Did you know that your flooring can be restored rather than replaced? If you have a cherished hardwood or laminate floor in your home, it may be worth considering restoration rather than replacement. Professional floor restorers can bring back the shine and luster to tired-looking floors, at a fraction of the cost of replacement. So before you go through the hassle and expense of replacing your flooring, be sure to explore the option of restoration!
Types of floor restorers
Professional floor restorers are skilled in a variety of processes for restoring hardwood, laminate, vinyl or marble floors. Some of the most common include sanding to remove damaged layers and prepping the surface to receive a new coat, buffing old wax off before applying new coats, stripping ‘sanding dust’ between multiple passes with sanders etc.
Preparation work can vary greatly depending on whether your floors are sanded or polyurethaned. Generally speaking sanded floors are rougher than their polyurethaned counterparts so sanding dust removal is more extensive. There is also much greater potential damage when working on sanded surfaces – any mistakes could potentially ruin an entire floor so care and attention to detail needs to be taken.
Polyurethaned floors are generally much smoother than sanded floors so dust removal is often less thorough. There is also far less risk of damage when working with polyurethaned surfaces which makes the restoration process easier and cheaper than for sanded flooring.
Why restore your hardwood or laminate rather than replace?
Some homeowners opt to simply refinish their old floors instead of investing in new ones, but this does not last as long as restoring an old floor with new coats of finish will. Plus, there’s always the possibility that you may accidentally remove too much wood during refinishing, decreasing the lifespan of your floor significantly. Furthermore, stripping followed by another coat on top can sometimes leave swirl marks on your floor. Restoring your floor (if done correctly) guarantees that you will end up with the same type of finish on your floors, even if it is sanded!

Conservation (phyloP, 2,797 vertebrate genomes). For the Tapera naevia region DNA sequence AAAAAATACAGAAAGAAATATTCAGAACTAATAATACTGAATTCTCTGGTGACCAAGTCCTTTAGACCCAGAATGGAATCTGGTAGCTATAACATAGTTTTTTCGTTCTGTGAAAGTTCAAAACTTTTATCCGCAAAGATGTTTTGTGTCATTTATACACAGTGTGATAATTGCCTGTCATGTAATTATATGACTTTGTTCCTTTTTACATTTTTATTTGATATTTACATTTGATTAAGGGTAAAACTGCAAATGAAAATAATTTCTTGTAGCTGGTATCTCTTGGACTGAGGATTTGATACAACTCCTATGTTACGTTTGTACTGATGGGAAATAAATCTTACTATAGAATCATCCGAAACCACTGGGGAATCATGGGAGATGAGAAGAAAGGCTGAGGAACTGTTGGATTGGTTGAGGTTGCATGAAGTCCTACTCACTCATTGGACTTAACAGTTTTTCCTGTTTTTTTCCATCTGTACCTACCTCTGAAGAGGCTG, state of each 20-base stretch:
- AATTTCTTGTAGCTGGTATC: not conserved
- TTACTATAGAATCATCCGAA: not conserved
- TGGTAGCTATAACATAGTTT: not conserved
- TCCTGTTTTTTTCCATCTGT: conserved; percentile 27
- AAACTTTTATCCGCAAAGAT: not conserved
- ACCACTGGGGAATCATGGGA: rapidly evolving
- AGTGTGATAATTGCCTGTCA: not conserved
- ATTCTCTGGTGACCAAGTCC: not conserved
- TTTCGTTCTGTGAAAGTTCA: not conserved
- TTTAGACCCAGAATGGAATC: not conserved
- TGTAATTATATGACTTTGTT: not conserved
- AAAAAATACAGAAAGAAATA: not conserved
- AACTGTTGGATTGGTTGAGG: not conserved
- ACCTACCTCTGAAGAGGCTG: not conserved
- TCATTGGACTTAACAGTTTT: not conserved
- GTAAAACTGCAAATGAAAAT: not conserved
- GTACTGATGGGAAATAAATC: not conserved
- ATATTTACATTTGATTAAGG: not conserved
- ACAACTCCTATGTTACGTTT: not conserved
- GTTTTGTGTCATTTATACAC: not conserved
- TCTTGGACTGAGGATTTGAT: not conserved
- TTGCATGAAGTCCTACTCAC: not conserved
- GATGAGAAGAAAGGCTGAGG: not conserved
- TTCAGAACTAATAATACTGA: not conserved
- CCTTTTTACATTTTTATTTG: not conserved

A restored hardwood or laminate floor can last decades longer than a newly installed one – sometimes as many as 40 years or more, depending on how well it’s maintained and the quality of the restoration process. Also, you won’t have to worry about carpet-to-carpet transitions if you choose restoration over replacement – this is because there are no seams during restoration unlike in new construction. If your home is older or has particularly high traffic, then restoring your old floors may be the best option for you. Comparison of Costs for Replacement and Restoration
- Replacements costs:
- Cost of materials and installation (carpet and padding)
- Sales tax
- Disposal fees for old flooring.
- Restoration costs:
- A one time fee for the restoration process, which includes stripping down of the existing finish, sanding or polyurethaning of the surface to repair any damage, proper dust removal procedures etc. (prices vary according to number of coats needed.)
- Disposal fees for old flooring.
Estimated lifespan of completed project after thorough restoration vs replacement. Repair jobs can last anywhere from 5 to 20 years depending on the quality of work and material used; while new construction lasts somewhere between 10 and 50 years.
How to apply floor restorer?